MAHB’s exposure to expansion risks to increase, says Moody’s

PETALING JAYA: Moody’s Investors Service cautioned that Malaysia Airports Holdings Bhd’s (MAHB) exposure to expansion risks could escalate over the next 12 months.

This is on the back of potential changes to its responsibilities to develop new airport capacity under a new concession agreement as well as a new tariff-setting framework that will determine its capacity to fund future expansion.

Currently the airport operator said it is not directly exposed to expansion-related risk because the government retains primary responsibility for developing new airport capacity.

“However, MAHB may start taking on greater responsibility in future expansion under the new concession agreement it is currently negotiating with the government,“ Moody’s said in a report today.

It said a key consideration in the negotiation is a potential increase in MAHB’s role in future expansion, in which case MAHB would face similar expansion risk and the associated funding requirements as its rated Asia Pacific peers.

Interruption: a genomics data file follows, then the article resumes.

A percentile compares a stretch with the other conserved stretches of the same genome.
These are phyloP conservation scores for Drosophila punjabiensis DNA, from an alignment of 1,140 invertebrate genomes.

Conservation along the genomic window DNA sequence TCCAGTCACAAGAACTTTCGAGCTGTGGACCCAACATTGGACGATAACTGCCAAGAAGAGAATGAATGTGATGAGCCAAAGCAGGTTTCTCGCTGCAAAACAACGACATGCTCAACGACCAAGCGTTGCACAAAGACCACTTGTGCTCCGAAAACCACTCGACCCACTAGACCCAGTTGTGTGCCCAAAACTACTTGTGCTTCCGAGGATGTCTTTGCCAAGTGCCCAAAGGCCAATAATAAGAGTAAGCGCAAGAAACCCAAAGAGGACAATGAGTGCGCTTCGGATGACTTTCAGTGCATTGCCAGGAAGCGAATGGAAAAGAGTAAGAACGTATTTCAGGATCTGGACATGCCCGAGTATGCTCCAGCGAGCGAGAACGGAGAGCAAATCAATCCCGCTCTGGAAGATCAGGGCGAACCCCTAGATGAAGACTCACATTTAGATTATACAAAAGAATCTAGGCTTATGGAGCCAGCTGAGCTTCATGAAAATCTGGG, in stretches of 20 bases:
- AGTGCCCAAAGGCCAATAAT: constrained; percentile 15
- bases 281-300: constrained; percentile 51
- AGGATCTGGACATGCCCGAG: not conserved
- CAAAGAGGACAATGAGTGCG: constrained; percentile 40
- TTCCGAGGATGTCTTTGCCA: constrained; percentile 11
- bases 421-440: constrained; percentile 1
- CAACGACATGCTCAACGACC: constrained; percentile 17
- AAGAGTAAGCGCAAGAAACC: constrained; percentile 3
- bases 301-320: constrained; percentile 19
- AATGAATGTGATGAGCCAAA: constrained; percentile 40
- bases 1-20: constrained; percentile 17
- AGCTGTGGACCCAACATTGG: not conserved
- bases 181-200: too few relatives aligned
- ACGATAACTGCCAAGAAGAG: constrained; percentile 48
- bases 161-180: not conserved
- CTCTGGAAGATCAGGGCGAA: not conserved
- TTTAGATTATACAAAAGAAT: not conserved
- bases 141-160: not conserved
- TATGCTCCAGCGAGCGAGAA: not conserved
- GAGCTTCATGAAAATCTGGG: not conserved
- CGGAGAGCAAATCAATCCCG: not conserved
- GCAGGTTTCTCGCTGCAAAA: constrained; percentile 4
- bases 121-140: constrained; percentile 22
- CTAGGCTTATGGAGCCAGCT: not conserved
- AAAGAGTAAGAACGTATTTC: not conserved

“Although such a change would increase MAHB’s exposure to expansion-related risks, such an arrangement would give MAHB more control over the planning and timing of expansion, which would support the airport group’s ability to maintain its quality of service and competitiveness with other hub airports in the region.”

MAHB operates 39 airports in Malaysia.

Operationally, Moody’s said the pressure on MAHB’s existing infrastructure is not as acute as those faced by rated Indian airports but additional investment will likely be required over the next three to five years.

At the end of 2018, a number of MAHB’s airports in Malaysia were already operating at above or close to capacity, including KLIA Main (Terminal 1).

MAHB has proposed a capital spending program of around RM5 billion for its Malaysian operations in the first control period between 2020 and 2022, as part of its regulatory submission for the new tariff setting framework.

The proposed amount is broadly in line with the RM5 billion proposed by the regulator in the consultation paper published in June 2019, and which would represent a significant increase from the RM200 million to RM300 million spent annually between 2014 and 2017.